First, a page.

Even the most professional driver can occasionally get lax and fall into bad driving behaviors. A driver scorecard typically reports on unsafe habits like the following. Remind your drivers to avoid these behaviors. It will go a long way toward keeping them safer on the road.
As every fleet operator knows, harsh braking is when drivers use a lot of force to stop their vehicle. A pattern of harsh braking could be an indicator of several problems: The driver might be distracted behind the wheel, rushing, driving aggressively, or following the vehicle ahead too closely. Any of these unsafe behaviors will increase the driver’s risk of a rear-end collision — the most common crash type, and one that is almost always avoidable.
Solution: Several safe driving practices can help drivers avoid harsh braking and instead allow them to use gradual, gentle braking without risking a collision. Share these tips:
- Stay fully attentive to the driving task and scan ahead. Keep any potentially distracting items out of reach and out of sight.
- Maintain a safe following distance from the vehicle in front of you (using the technique described on the next page).
- Be patient behind the wheel; never try to rush another driver by speeding or tailgating.
These precautions will not only keep your drivers safer, but they’ll also reduce wear and tear on your fleet vehicles’ brakes while reducing fuel use and costs.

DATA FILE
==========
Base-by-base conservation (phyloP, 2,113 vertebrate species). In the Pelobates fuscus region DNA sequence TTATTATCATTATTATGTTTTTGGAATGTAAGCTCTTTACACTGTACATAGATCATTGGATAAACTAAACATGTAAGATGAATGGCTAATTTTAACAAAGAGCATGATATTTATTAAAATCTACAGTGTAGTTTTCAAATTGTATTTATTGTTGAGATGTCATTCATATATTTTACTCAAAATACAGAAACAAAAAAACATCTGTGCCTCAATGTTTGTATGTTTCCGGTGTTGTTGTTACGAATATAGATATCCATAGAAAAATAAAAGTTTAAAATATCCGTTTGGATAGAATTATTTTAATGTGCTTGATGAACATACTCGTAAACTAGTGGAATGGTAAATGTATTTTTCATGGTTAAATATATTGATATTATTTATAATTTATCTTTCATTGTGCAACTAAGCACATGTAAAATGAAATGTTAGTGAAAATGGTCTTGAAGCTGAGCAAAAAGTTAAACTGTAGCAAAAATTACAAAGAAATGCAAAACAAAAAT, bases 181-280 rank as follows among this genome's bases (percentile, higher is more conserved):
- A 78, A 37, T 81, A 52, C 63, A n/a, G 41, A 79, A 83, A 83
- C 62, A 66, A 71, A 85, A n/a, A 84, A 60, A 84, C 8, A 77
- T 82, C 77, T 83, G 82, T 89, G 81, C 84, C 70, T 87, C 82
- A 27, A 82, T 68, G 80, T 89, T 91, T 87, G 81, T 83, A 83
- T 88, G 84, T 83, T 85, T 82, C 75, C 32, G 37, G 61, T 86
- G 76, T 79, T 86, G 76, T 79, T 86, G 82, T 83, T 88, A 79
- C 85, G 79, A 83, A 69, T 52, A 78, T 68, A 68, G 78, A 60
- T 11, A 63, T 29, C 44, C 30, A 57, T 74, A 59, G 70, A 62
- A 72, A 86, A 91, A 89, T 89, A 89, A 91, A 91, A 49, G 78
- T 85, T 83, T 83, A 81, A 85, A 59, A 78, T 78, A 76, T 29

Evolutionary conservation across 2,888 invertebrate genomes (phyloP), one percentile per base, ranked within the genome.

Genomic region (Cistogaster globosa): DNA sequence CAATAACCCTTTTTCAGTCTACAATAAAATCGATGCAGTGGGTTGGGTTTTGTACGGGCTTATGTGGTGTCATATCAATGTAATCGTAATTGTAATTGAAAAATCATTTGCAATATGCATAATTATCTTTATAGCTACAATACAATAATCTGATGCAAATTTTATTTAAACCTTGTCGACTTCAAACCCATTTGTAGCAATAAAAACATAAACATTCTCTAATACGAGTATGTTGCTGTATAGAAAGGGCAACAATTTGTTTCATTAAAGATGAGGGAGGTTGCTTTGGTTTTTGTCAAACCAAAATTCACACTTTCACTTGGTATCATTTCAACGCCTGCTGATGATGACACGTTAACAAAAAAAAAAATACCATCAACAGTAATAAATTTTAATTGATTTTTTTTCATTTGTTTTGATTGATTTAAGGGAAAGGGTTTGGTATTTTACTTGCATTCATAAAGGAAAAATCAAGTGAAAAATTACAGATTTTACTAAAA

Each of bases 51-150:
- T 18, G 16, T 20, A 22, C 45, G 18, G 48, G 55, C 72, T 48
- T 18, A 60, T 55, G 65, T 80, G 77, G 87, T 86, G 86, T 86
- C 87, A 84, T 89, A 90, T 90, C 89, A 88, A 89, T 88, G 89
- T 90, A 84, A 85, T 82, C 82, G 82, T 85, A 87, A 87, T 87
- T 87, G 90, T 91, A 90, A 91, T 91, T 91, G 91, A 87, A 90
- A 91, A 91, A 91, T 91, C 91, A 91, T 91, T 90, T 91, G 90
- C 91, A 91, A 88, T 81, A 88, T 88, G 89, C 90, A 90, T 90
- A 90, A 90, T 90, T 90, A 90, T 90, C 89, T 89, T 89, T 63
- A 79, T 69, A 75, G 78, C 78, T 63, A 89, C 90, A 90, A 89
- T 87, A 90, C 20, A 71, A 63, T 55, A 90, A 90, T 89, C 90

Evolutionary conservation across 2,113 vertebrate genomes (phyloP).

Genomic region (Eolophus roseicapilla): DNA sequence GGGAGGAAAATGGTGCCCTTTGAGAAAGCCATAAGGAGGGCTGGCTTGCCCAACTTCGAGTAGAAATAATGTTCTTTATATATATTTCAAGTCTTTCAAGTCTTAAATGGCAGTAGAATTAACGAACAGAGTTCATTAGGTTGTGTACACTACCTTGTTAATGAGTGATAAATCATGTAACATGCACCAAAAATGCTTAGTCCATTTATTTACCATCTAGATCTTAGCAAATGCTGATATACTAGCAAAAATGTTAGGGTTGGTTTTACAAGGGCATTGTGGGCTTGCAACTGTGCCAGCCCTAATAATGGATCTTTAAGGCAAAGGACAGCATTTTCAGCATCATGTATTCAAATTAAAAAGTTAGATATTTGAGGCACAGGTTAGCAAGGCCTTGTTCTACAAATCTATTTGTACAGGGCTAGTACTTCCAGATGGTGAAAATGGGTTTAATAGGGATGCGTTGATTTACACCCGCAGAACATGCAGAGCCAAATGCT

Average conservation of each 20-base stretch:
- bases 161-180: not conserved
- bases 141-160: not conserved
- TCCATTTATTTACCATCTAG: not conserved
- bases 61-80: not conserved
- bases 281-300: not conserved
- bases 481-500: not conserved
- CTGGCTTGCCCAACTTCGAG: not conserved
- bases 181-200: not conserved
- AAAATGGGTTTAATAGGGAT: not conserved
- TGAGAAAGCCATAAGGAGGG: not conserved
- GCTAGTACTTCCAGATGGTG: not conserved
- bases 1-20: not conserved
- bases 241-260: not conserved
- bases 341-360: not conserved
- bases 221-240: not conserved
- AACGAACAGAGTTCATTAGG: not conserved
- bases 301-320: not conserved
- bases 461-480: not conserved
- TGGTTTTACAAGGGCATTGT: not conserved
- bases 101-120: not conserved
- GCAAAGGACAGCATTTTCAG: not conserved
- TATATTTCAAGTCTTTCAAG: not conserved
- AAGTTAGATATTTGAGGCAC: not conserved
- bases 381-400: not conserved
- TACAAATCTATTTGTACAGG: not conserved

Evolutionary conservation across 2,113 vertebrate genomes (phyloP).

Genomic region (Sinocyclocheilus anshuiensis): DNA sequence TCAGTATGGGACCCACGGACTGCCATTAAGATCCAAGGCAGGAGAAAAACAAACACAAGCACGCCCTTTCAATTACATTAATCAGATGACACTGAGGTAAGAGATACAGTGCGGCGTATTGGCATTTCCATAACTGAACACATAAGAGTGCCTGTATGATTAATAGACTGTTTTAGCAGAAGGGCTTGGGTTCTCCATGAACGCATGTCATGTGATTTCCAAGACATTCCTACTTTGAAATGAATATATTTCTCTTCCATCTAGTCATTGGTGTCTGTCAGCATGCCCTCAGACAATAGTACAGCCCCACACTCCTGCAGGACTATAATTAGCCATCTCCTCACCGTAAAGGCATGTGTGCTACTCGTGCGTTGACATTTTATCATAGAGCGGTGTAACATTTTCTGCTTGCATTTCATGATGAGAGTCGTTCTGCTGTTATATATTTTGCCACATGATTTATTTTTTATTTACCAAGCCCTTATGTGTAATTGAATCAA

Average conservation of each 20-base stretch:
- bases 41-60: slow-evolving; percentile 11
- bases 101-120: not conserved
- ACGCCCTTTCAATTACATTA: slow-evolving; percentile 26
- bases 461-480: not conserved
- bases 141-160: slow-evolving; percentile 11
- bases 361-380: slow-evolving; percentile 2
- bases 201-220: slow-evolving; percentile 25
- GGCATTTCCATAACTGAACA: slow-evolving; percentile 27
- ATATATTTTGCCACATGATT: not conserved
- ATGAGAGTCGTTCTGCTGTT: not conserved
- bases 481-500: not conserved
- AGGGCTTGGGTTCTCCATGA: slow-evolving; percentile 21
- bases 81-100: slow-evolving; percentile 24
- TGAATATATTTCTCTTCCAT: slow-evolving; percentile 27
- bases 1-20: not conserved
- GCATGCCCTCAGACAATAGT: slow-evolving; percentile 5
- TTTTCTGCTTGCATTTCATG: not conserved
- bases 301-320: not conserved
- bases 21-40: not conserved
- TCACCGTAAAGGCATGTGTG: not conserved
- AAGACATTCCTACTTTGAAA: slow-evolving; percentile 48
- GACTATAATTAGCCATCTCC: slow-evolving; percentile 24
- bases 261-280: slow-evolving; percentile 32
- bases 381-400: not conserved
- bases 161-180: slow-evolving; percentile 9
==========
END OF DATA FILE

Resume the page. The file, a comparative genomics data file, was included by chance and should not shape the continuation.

Also called a “jackrabbit start,” accelerating hard from a complete stop is usually a sign of other unsafe driving behaviors. When a driver jumps out to a fast start, it can signal they’re rushing, driving aggressively, and prone to speeding.
Solution: Remind drivers that if they find themselves jumping out to a fast start at a traffic light or stop sign, or while pulling out of a parking lot, they need to think about what’s causing them to do so. Pass on these ideas to your fleet:
- If feeling rushed, find ways to adapt. For example, avoid overloading the schedule unrealistically; set the alarm to wake up earlier and get an earlier start; and check traffic before departing, so you have the option to alter your route.
- If you find you’re operating your vehicle aggressively, get to the root cause. You may be angry or upset about a situation at work or at home, but it’s important to recognize that letting these emotions influence your driving is extremely dangerous.
If a driver is perpetually speeding, they can use the following tips to avoid this unsafe habit.
Driving too fast is one of the riskiest things you can do behind the wheel. The reason is simple: When you drive too fast, you lose the time and space you need to avoid a crash in the event of trouble on the road. And you can always count on trouble on the road.
According to the National Highway Transportation Safety Administration (NHTSA), speeding remains the number one factor in more than 25% of fatal crashes each year. Speeding while driving is a choice—a negligent choice that can result in thousands of preventable deaths each year. We’re accustomed to life moving increasingly fast, so we tend to drive the same way. But speeding significantly increases your odds of a crash and the odds of severe injury or death if a crash occurs. Consider this: At 70 mph, you’ll travel 100 yards (the length of a football field) in three seconds. If you must stop or react quickly, you won’t have much time or space to do it.